Wednesday, May 26, 2010

A British Boy in Fascist Italy

As some of you will know, following my short account of wartime Italy in the BBC's WW2 People's War archive a commissioning editor for The History Press contacted me in late 2008 and suggested that I should expand it for publication. The result is to be published on 1 September.

What has surprised me is that it is already being advertised world-wide. Here are the major locations:

Amazon UK
Bookstores Co UK



Blogger ritsonvaljos said...

Well done, Peter. It will make a very interesting read for those who have not come across what happened in Italy during the war. Often I think a book is better than articles on Internet sites (more permanent).

I have already kept a copy of your story from the "People's War" website. Will it be possible to get a signed copy directly from the author if I send a cheque?

Friday, 28 May, 2010  
Blogger Cathie said...

How can you say that Joseph, that a book is better than articles on the Internet, when yours are so valuable!?
You know what you have to do now, if this is what you think: Use your immenes knowledge and documentation to write one as well, and you know who the first buyers will be!

Wednesday, 02 June, 2010  
Blogger Ron Goldstein said...


World Press ?

No less than than I would have expected !

I looked back at up my first presponse to your regarding your story on the BBC Site and reproduce it now below. The full story was here:

It's good to know that I still have the gift to recognise obvious talent :)


I should not have been surprised that anyone with such a fascinating background as your own should have been responsible for producing such a powerful story about his early years.

The unvarnished and often painful truth is evident in every word and paints a powerful picture of what life must have been like for an immature youngster trying to survive in wartime Italy.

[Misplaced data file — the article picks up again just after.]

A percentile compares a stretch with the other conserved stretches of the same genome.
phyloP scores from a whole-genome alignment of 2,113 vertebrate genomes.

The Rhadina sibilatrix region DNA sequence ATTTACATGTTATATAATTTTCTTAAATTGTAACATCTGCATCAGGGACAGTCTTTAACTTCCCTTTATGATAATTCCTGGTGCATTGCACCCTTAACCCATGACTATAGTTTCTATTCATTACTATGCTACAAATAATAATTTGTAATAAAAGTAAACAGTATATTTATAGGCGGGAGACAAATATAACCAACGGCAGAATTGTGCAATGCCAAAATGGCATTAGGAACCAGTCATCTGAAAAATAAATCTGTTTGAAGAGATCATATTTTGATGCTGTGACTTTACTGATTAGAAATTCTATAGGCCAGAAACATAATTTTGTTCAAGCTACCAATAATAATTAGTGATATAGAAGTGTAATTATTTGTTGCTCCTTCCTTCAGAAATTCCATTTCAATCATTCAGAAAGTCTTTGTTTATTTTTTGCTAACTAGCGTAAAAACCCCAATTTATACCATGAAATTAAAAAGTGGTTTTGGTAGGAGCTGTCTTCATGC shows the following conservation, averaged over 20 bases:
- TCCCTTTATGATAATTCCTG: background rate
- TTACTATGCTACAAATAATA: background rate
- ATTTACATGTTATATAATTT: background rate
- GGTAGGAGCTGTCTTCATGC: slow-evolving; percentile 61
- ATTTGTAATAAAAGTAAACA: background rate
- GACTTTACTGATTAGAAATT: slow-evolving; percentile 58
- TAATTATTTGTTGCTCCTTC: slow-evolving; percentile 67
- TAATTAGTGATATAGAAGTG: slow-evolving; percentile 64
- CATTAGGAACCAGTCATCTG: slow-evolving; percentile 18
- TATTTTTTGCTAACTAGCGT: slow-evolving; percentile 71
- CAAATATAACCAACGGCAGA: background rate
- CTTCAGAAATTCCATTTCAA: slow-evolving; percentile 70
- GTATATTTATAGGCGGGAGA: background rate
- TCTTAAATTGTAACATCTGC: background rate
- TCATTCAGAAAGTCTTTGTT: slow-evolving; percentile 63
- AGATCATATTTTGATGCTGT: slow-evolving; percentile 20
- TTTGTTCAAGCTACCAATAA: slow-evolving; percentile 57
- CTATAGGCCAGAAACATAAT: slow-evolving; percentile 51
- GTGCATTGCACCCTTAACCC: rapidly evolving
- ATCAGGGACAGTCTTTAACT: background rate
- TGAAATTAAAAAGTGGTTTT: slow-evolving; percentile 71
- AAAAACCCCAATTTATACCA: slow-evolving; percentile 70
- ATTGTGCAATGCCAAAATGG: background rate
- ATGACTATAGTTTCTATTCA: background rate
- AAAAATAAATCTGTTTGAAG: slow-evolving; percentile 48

As a so called 'Site Helper' I often make a point of thanking writers to this site for putting their stories on to the Public Domain.

In your case I am doubly grateful to you because I know that your story will surely stand the test of time and will be of great interest and value to future researchers and archivists.

Well done that man !


Monday, 07 June, 2010  
Blogger ritsonvaljos said...

Some personal impressions about the book:
"A British Boy in Fascist Italy"
By Peter Ghiringhelli (2010)
Published by: The History Press', Stroud
ISBN 978 0 7524 5343 9

Peter Ghiringhelli was born at Lady Lane, Leeds in the West Riding of Yorkshire in June 1930. Like all children born in the 1930s the outbreak of the Second World War in September 1939 is an important part of his family history.

However, there is one major difference between Peter's wartime experiences and those of most British children of that era. The main divergence between Peter's story and that of most other children born in Britain in the 1930s really emanates from the fact his father was born in Italy.

Italy's entry into the war against Britain and France in June 1940 ultimately led to an enforced separation of Peter's extended family. His maternal grandfather Ferdinando Granelli, also born in Italy, was interned and sent to a camp in the Isle of Man. Regarding Peter's maternal uncles - born in the UK - one served in the Merchant Navy and one in the British Army (Pioneer Corps). Meanwhile Peter's grandmother remained in Leeds.